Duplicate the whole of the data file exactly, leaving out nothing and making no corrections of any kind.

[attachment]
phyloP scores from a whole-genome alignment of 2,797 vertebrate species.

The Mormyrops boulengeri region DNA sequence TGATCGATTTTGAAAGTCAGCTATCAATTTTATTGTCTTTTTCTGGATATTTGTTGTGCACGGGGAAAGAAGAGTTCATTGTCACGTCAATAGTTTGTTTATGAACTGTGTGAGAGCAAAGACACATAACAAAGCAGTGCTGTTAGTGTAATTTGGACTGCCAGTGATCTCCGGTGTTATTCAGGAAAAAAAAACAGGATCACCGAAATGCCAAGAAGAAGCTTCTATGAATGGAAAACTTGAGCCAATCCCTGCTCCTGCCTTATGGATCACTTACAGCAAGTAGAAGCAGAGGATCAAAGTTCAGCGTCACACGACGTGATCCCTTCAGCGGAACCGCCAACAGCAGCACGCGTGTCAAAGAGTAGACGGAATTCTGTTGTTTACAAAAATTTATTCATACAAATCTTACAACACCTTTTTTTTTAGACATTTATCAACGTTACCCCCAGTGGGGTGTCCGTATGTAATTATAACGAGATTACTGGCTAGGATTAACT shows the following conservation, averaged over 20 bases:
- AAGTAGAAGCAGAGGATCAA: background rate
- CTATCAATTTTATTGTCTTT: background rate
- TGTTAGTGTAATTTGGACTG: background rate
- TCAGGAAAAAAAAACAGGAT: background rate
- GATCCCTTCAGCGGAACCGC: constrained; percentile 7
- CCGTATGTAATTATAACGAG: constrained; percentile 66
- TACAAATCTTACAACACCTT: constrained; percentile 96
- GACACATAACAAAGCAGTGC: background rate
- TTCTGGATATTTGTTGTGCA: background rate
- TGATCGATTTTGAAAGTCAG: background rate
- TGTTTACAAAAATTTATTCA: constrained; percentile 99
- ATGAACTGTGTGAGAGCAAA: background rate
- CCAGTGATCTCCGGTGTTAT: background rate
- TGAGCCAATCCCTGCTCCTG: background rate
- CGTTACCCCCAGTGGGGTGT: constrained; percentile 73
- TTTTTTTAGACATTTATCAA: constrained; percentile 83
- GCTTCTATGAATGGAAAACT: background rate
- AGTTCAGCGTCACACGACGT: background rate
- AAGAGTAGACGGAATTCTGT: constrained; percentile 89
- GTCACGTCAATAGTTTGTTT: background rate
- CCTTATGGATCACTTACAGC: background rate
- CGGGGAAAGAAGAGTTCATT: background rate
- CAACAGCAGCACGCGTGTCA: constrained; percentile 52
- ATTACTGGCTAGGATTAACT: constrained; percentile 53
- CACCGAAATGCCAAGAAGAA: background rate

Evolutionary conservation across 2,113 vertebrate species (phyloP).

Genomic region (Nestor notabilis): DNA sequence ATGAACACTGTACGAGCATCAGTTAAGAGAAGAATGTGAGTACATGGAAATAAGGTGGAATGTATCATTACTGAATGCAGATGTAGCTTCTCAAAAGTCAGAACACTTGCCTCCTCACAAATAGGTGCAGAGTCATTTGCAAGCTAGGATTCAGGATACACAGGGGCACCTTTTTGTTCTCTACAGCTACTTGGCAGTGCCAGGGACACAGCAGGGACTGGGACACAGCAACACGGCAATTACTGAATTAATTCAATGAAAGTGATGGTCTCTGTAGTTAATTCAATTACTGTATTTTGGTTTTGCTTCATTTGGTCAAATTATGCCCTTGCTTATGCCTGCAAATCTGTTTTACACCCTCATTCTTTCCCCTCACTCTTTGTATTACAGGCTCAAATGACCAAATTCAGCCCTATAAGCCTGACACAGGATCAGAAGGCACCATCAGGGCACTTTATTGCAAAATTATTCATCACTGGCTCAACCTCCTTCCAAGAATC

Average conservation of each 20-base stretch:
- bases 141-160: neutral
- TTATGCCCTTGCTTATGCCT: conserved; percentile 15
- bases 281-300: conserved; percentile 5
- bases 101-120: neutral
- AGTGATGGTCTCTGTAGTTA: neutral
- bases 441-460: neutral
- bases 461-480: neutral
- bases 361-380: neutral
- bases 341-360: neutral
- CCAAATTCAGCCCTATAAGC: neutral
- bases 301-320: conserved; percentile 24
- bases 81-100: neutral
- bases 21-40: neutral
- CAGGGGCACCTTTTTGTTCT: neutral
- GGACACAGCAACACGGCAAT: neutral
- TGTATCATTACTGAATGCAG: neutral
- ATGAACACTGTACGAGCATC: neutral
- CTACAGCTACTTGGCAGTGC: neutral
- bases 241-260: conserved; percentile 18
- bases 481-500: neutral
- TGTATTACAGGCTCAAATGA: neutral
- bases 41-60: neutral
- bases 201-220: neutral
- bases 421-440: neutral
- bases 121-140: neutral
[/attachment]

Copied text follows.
phyloP scores from a whole-genome alignment of 2,797 vertebrate species.

The Mormyrops boulengeri region DNA sequence TGATCGATTTTGAAAGTCAGCTATCAATTTTATTGTCTTTTTCTGGATATTTGTTGTGCACGGGGAAAGAAGAGTTCATTGTCACGTCAATAGTTTGTTTATGAACTGTGTGAGAGCAAAGACACATAACAAAGCAGTGCTGTTAGTGTAATTTGGACTGCCAGTGATCTCCGGTGTTATTCAGGAAAAAAAAACAGGATCACCGAAATGCCAAGAAGAAGCTTCTATGAATGGAAAACTTGAGCCAATCCCTGCTCCTGCCTTATGGATCACTTACAGCAAGTAGAAGCAGAGGATCAAAGTTCAGCGTCACACGACGTGATCCCTTCAGCGGAACCGCCAACAGCAGCACGCGTGTCAAAGAGTAGACGGAATTCTGTTGTTTACAAAAATTTATTCATACAAATCTTACAACACCTTTTTTTTTAGACATTTATCAACGTTACCCCCAGTGGGGTGTCCGTATGTAATTATAACGAGATTACTGGCTAGGATTAACT shows the following conservation, averaged over 20 bases:
- AAGTAGAAGCAGAGGATCAA: background rate
- CTATCAATTTTATTGTCTTT: background rate
- TGTTAGTGTAATTTGGACTG: background rate
- TCAGGAAAAAAAAACAGGAT: background rate
- GATCCCTTCAGCGGAACCGC: constrained; percentile 7
- CCGTATGTAATTATAACGAG: constrained; percentile 66
- TACAAATCTTACAACACCTT: constrained; percentile 96
- GACACATAACAAAGCAGTGC: background rate
- TTCTGGATATTTGTTGTGCA: background rate
- TGATCGATTTTGAAAGTCAG: background rate
- TGTTTACAAAAATTTATTCA: constrained; percentile 99
- ATGAACTGTGTGAGAGCAAA: background rate
- CCAGTGATCTCCGGTGTTAT: background rate
- TGAGCCAATCCCTGCTCCTG: background rate
- CGTTACCCCCAGTGGGGTGT: constrained; percentile 73
- TTTTTTTAGACATTTATCAA: constrained; percentile 83
- GCTTCTATGAATGGAAAACT: background rate
- AGTTCAGCGTCACACGACGT: background rate
- AAGAGTAGACGGAATTCTGT: constrained; percentile 89
- GTCACGTCAATAGTTTGTTT: background rate
- CCTTATGGATCACTTACAGC: background rate
- CGGGGAAAGAAGAGTTCATT: background rate
- CAACAGCAGCACGCGTGTCA: constrained; percentile 52
- ATTACTGGCTAGGATTAACT: constrained; percentile 53
- CACCGAAATGCCAAGAAGAA: background rate

Evolutionary conservation across 2,113 vertebrate species (phyloP).

Genomic region (Nestor notabilis): DNA sequence ATGAACACTGTACGAGCATCAGTTAAGAGAAGAATGTGAGTACATGGAAATAAGGTGGAATGTATCATTACTGAATGCAGATGTAGCTTCTCAAAAGTCAGAACACTTGCCTCCTCACAAATAGGTGCAGAGTCATTTGCAAGCTAGGATTCAGGATACACAGGGGCACCTTTTTGTTCTCTACAGCTACTTGGCAGTGCCAGGGACACAGCAGGGACTGGGACACAGCAACACGGCAATTACTGAATTAATTCAATGAAAGTGATGGTCTCTGTAGTTAATTCAATTACTGTATTTTGGTTTTGCTTCATTTGGTCAAATTATGCCCTTGCTTATGCCTGCAAATCTGTTTTACACCCTCATTCTTTCCCCTCACTCTTTGTATTACAGGCTCAAATGACCAAATTCAGCCCTATAAGCCTGACACAGGATCAGAAGGCACCATCAGGGCACTTTATTGCAAAATTATTCATCACTGGCTCAACCTCCTTCCAAGAATC

Average conservation of each 20-base stretch:
- bases 141-160: neutral
- TTATGCCCTTGCTTATGCCT: conserved; percentile 15
- bases 281-300: conserved; percentile 5
- bases 101-120: neutral
- AGTGATGGTCTCTGTAGTTA: neutral
- bases 441-460: neutral
- bases 461-480: neutral
- bases 361-380: neutral
- bases 341-360: neutral
- CCAAATTCAGCCCTATAAGC: neutral
- bases 301-320: conserved; percentile 24
- bases 81-100: neutral
- bases 21-40: neutral
- CAGGGGCACCTTTTTGTTCT: neutral
- GGACACAGCAACACGGCAAT: neutral
- TGTATCATTACTGAATGCAG: neutral
- ATGAACACTGTACGAGCATC: neutral
- CTACAGCTACTTGGCAGTGC: neutral
- bases 241-260: conserved; percentile 18
- bases 481-500: neutral
- TGTATTACAGGCTCAAATGA: neutral
- bases 41-60: neutral
- bases 201-220: neutral
- bases 421-440: neutral
- bases 121-140: neutral